A RARE Supermoon will be visible in the sky tonight as Earth rotates to the closest point between its lunar sibling.
The Sturgeon Full Moon rises on Tuesday (August 1st) before the month ends with the Blue Full Moon (August 30th).
A so-called supermoon is what astronomers refer to as a “Perigean full moon.”
This is when a full moon occurs at the same time – or almost – the time the moon is closest to us in its orbit.
According to the Old Farmer’s Almanac, a supermoon exceeds the disc size of an average-sized moon by up to 8 percent and the brightness of an average-sized full moon by about 16 percent.
Though you may not see the difference in size, a supermoon appears much brighter than usual — and may even have a reddish cast.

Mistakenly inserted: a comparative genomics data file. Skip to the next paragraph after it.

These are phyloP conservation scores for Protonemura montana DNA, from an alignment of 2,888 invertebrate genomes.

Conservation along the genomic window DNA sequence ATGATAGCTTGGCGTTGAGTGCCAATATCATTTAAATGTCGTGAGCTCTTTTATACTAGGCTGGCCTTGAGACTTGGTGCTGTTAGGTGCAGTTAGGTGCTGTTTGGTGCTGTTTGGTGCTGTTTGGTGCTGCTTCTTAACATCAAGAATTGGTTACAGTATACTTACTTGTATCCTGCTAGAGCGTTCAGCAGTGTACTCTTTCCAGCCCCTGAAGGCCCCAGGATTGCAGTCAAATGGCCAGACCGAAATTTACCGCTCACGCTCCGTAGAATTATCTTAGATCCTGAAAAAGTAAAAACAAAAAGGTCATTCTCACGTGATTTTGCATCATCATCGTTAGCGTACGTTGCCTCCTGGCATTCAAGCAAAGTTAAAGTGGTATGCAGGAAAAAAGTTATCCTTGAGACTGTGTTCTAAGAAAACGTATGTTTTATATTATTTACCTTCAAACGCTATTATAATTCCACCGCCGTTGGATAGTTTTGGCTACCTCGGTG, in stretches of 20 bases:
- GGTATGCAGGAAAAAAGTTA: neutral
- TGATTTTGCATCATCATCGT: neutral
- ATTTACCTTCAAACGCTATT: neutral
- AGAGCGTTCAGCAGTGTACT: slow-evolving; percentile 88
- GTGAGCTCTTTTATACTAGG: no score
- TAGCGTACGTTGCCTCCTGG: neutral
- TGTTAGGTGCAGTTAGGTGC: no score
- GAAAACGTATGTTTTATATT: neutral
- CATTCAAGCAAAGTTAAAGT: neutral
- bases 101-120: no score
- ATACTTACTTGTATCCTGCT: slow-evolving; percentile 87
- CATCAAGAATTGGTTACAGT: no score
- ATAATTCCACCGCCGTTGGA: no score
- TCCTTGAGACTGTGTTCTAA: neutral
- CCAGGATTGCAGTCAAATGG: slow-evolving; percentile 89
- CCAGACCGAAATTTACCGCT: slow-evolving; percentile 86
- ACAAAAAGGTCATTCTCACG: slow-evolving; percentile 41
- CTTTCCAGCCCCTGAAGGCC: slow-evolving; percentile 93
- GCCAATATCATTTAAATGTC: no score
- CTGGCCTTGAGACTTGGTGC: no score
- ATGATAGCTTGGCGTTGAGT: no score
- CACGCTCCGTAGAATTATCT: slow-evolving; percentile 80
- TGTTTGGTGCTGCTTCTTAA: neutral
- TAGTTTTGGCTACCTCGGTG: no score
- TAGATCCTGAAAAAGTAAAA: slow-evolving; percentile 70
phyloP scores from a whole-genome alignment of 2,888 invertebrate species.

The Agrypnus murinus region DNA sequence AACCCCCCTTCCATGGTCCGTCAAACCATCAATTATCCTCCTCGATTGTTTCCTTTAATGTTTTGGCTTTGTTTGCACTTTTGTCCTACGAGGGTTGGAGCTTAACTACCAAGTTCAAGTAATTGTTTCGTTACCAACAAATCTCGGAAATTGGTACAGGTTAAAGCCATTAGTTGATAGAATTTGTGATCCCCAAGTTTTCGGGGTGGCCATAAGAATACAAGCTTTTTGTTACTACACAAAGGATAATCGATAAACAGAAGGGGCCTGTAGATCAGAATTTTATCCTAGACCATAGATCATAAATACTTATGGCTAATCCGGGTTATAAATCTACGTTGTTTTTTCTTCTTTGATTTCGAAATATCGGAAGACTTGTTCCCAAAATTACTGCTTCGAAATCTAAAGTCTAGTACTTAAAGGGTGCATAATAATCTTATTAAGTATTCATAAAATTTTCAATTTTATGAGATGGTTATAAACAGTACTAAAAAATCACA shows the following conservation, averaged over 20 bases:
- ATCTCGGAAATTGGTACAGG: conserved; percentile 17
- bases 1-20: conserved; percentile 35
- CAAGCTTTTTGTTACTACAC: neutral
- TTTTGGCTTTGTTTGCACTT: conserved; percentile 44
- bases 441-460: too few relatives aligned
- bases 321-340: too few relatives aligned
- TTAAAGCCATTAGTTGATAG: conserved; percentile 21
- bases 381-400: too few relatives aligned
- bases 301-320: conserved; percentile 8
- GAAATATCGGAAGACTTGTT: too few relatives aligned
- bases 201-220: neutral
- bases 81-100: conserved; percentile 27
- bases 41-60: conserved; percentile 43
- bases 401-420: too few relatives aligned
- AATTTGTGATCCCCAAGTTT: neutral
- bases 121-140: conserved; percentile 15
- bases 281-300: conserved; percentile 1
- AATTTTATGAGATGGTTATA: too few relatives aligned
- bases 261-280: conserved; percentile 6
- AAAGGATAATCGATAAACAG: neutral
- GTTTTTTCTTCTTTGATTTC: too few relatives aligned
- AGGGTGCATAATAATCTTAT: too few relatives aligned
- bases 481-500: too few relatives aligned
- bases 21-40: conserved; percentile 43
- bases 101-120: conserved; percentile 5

There are four super moons in a row this year.
Today’s supermoon is the second of this rare sequence.
From the UK, the moon is visible between 7:30pm BST and 4:00am BST.
From New York, it will rise around 9:30 p.m. EDT and set around 5:10 a.m. EDT on Wednesday (August 2).
how do i see it
Despite the catchy name, a supermoon can be observed just like a normal moon.
At this time of the month it is visible most of the night.
Being in a rural area with a clear skyline helps.
But cloud cover can ruin a night watcher’s best plans.
In that case, you’ll have to wait until August 30 to catch a glimpse of the next supermoon.
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